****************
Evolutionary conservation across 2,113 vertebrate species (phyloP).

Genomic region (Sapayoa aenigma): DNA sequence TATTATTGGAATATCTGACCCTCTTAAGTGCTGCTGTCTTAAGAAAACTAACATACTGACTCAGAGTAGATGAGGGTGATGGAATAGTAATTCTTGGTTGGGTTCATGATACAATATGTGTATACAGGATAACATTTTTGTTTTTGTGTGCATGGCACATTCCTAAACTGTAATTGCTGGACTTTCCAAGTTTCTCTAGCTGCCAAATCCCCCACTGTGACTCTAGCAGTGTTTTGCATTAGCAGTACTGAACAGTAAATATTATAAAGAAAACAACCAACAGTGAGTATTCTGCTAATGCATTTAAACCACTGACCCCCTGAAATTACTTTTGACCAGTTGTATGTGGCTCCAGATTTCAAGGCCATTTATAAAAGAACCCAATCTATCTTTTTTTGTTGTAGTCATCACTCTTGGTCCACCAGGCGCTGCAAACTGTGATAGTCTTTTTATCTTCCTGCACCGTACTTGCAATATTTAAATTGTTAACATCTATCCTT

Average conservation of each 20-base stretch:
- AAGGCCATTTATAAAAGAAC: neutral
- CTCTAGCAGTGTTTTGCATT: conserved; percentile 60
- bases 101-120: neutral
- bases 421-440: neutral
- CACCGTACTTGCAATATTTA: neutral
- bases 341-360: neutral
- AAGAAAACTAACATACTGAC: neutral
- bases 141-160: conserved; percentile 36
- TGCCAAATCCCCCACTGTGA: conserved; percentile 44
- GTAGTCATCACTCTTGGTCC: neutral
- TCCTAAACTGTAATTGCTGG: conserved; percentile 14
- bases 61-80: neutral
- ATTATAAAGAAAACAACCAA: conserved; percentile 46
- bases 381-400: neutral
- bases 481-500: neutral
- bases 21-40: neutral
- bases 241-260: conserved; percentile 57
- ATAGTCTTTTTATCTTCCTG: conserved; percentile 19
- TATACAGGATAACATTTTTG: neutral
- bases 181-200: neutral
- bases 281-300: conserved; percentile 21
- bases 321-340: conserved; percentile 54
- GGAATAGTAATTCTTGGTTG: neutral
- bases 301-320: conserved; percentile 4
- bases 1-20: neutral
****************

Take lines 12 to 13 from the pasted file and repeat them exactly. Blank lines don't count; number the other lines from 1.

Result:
- TGCCAAATCCCCCACTGTGA: conserved; percentile 44
- GTAGTCATCACTCTTGGTCC: neutral